Donors are lined up, but insurance snafu delays Tri-City firefighter’s transplant

Ray Newton was excited to find out if he was going to get a new kidney.

After months of the West Richland fire captain spreading the word, several people had come forward as potential donors.

“It’s nice to see that,” Newton told the Herald. “When you hear them say you have multiple potential donors, it’s like, ‘Wow.’ … You can’t count your chickens before they hatch, but it gives you a little bit of hope.”

But just as soon as Virginia Mason Medical Center was preparing to test the potential donors, Newton got the bad news. His health insurance provider wouldn’t cover the transplant at that hospital.

It was frustrating news for the Benton County Fire District 4 firefighter, who is in a race against his failing kidneys to find a replacement.

Newton, 46, has spent about 20 years with polycystic kidney disease. The hereditary, degenerative condition causes growths on his kidneys and has left him unable to go out on fire calls.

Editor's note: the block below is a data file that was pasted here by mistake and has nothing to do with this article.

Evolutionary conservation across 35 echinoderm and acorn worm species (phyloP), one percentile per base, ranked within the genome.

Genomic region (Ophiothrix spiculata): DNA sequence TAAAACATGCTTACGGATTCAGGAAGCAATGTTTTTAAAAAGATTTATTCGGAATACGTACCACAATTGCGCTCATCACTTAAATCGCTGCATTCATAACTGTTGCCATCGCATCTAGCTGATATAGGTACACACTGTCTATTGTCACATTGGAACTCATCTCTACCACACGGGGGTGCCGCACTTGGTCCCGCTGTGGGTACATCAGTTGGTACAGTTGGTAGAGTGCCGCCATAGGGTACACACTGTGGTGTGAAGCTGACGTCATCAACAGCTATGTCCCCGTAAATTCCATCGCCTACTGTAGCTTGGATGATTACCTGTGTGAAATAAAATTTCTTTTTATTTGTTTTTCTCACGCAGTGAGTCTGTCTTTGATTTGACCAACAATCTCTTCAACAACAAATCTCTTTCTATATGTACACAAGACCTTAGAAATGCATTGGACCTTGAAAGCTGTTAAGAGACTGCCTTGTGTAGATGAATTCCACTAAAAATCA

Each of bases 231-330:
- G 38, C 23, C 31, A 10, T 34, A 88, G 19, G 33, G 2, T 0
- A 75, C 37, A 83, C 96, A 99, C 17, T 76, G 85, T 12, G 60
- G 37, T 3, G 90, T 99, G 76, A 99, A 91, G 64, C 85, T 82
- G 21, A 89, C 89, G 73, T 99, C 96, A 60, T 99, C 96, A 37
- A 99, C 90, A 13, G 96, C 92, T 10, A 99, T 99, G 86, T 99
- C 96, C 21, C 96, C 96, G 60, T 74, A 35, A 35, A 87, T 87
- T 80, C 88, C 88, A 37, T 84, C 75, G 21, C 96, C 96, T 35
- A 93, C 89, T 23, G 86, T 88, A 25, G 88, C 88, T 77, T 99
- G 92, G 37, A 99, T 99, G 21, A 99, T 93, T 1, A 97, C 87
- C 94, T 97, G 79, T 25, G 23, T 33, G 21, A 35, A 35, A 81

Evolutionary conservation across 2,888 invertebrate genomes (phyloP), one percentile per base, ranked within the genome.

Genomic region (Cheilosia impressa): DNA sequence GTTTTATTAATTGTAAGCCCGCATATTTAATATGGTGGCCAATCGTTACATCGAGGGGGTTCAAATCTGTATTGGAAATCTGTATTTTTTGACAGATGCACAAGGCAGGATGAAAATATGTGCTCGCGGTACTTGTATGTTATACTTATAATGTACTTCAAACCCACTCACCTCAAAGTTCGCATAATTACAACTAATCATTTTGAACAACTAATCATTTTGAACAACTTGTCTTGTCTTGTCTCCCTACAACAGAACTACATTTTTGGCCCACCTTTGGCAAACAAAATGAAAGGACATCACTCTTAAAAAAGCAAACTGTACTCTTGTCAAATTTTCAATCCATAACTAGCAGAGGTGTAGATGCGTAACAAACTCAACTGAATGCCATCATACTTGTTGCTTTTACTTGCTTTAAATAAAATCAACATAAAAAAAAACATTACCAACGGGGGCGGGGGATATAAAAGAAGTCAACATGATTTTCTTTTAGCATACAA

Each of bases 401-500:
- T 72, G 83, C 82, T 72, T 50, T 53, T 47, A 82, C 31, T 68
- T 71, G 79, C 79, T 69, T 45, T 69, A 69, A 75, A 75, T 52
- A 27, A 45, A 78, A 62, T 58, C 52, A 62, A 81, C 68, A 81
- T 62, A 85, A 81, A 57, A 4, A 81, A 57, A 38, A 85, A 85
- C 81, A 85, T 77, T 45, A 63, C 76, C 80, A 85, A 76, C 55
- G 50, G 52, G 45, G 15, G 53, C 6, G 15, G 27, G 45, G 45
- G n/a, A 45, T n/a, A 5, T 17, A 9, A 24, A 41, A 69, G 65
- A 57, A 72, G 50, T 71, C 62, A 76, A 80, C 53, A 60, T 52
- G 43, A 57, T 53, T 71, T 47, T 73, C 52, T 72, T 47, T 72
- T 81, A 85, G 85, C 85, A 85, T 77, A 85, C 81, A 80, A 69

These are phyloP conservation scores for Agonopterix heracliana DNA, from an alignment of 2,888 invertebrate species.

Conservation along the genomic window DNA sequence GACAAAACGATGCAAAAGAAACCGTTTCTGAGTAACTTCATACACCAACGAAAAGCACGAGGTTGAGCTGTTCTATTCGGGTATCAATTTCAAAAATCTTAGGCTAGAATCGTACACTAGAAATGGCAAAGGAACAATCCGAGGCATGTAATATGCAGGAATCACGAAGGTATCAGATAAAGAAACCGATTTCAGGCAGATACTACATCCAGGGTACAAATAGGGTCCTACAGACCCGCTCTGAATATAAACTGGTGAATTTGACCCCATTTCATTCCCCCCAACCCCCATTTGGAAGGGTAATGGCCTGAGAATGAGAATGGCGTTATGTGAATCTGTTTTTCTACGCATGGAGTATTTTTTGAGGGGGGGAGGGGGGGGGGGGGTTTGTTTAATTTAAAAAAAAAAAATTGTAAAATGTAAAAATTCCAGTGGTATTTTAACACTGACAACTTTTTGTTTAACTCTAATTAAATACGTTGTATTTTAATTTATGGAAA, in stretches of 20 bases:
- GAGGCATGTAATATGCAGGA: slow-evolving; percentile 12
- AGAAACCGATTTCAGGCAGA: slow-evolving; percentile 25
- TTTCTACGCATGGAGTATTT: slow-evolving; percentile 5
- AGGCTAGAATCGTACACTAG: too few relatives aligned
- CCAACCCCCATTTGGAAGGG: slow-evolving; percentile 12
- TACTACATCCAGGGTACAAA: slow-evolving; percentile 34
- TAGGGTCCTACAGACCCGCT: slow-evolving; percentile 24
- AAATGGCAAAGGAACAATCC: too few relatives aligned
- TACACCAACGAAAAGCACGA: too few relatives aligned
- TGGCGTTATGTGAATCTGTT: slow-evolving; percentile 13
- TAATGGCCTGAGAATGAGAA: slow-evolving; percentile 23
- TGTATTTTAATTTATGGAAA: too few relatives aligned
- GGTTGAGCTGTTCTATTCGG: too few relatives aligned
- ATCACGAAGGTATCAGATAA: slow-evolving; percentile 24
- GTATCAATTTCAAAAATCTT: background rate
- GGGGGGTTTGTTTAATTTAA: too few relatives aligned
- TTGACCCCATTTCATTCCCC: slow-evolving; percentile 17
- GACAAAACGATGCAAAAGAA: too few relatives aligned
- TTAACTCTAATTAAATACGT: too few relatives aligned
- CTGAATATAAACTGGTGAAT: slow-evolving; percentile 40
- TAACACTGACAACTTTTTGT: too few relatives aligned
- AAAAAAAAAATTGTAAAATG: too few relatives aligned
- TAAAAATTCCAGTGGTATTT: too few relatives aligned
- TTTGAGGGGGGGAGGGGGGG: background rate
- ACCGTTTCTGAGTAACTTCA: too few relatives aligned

Capt. Ray Newton of Benton County Fire District 4 in West Richland explains about the kidney disease he’s battling that also affects his father.

Capt. Ray Newton of Benton County Fire District 4 in West Richland explains about the kidney disease he’s battling that also affects his father.

He is looking for a replacement before he needs to start on dialysis, which would cost him his career.

It’s a journey that he has made with Virginia Mason, which had been authorized by the his insurance provider. But at the beginning of the year, the Washington Fire Commissioner Association switched providers to Cigna.

The district employees get their insurance through the association.

While Virginia Mason is in the new provider’s network, they aren’t authorized for transplants.

Transplant roadblock

Without having the authorization, any forward momentum was ground to a halt.

Not only does the insurance cover Newton’s medical costs, but it also pays for the donor to have

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